I decided to attend The Big Sur Writing Workshop in August, and have been eagerly awaiting the experience ever since. One of the first thing agent and workshop organizer, Andrea Brown said at the conference was that over the weekend some people would cry. Although it’s embarrassing to admit it, I was one of those people. I cried. A lot.

But that crying lead to some really interesting rewriting and re-enivisioning of my novel, especially the opening chapters. It was invaluable to learn about the industry and actually discuss my writing in depth with some of the top children’s editors and agents. I also met so many other writers that I think I will stay in touch with and work with as critique partners in the future. My main takeaway from the conference is to be more reader-focused than writer-focused. Agents, editors, and publishers aren’t thinking, “Oh that is an impressive piece of writing. I can’t believe the author accomplished something so intricate and difficult. They deserve a publishing deal.” They are are thinking, “This books seems like something children will love to read and parents will want to buy them.”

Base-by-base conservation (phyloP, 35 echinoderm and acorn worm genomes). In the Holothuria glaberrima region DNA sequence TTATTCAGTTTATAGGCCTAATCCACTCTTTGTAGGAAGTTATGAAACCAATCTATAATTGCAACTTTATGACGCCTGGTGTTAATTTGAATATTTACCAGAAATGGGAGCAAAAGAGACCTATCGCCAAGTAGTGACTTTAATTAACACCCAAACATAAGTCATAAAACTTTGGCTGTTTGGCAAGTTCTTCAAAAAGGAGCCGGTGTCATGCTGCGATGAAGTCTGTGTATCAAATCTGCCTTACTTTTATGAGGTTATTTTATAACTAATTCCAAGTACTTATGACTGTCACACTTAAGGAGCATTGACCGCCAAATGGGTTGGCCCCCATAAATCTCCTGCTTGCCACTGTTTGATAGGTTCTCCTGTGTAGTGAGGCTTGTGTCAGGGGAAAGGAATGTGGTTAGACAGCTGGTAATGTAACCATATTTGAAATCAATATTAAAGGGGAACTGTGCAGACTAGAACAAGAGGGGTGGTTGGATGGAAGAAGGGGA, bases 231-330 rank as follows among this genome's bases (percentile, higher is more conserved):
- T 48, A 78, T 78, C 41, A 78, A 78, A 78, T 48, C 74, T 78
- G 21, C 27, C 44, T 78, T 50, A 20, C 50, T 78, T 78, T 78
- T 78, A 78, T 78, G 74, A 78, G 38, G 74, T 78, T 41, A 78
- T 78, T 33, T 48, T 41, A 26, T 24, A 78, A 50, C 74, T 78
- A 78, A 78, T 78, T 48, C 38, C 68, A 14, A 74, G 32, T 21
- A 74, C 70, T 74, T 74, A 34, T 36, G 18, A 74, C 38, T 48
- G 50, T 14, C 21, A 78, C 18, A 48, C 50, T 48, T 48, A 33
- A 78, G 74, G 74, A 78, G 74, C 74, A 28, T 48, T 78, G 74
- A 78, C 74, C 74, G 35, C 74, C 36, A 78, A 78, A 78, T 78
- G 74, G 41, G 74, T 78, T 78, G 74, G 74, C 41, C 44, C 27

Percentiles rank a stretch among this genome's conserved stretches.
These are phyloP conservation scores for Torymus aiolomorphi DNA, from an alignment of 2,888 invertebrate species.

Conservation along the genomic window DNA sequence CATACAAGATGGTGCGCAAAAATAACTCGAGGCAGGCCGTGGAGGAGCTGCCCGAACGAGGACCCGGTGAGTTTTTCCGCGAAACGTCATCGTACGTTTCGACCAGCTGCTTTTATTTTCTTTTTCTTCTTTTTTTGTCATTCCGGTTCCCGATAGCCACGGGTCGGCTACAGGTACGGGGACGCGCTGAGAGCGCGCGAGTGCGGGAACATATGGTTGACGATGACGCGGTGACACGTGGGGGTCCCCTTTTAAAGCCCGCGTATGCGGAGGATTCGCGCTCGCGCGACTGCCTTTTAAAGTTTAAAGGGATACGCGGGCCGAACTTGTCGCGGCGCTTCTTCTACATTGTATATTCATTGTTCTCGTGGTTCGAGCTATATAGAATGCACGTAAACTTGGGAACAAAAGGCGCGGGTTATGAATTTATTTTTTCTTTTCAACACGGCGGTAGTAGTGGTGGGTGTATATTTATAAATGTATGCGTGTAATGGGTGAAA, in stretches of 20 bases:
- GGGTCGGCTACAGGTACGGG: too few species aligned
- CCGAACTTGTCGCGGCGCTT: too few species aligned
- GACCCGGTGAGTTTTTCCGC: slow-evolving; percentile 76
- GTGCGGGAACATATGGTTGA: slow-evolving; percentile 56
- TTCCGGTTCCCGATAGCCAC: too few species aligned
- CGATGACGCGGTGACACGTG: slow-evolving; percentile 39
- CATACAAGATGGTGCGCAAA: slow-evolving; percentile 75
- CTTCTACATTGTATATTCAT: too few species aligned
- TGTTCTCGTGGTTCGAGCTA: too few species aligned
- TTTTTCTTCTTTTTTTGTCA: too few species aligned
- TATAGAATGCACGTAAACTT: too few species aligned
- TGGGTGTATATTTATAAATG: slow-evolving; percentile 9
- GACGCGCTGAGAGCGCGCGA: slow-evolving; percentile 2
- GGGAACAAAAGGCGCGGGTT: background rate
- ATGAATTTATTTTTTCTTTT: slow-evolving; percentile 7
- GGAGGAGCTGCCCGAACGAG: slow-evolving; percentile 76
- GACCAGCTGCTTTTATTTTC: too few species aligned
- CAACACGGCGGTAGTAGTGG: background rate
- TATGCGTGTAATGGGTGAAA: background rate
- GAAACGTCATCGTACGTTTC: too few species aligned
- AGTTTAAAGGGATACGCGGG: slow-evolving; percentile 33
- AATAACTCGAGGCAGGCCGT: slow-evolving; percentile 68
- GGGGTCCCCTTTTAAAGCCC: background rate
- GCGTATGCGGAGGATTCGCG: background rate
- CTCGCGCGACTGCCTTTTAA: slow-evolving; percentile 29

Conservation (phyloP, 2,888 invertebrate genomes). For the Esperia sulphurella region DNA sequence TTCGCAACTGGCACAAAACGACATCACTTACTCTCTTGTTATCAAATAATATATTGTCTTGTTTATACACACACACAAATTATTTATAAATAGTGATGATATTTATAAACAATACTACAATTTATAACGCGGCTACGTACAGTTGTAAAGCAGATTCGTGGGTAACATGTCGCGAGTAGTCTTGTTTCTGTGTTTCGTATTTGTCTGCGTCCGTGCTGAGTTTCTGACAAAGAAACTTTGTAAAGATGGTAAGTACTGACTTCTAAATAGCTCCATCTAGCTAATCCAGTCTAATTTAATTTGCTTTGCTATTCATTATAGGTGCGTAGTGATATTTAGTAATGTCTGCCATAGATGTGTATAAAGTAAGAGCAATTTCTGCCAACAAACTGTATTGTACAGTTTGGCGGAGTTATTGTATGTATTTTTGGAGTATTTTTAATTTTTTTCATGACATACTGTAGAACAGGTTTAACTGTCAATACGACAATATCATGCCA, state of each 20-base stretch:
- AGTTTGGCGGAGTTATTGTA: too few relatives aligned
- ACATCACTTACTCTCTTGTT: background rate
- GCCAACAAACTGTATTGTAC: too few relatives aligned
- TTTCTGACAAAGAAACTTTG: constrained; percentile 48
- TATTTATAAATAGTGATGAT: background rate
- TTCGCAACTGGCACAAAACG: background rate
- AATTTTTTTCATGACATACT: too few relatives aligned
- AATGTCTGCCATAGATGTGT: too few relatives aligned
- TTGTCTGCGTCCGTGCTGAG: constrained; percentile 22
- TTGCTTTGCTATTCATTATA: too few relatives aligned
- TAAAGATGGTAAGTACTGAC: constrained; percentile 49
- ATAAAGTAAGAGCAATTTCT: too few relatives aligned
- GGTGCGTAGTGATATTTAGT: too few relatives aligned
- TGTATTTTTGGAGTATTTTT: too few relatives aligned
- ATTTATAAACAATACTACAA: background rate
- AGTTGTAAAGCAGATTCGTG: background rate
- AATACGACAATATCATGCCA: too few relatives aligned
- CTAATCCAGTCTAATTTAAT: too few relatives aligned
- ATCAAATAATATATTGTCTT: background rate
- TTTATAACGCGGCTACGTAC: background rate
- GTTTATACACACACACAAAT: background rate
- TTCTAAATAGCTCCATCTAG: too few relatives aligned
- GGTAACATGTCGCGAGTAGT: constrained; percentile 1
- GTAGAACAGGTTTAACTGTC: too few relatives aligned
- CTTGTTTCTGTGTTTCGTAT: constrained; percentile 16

I’m still marinating on that shift in focus and other advice I received last weekend, but I already have some good ideas for revision and future projects. Overall, I would suggest this workshop for anyone who wants to create a future for themselves in the children’s book industry. Not only is it in the beautiful Big Sur, but it combines industry information with the craft of writing.

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My Last Week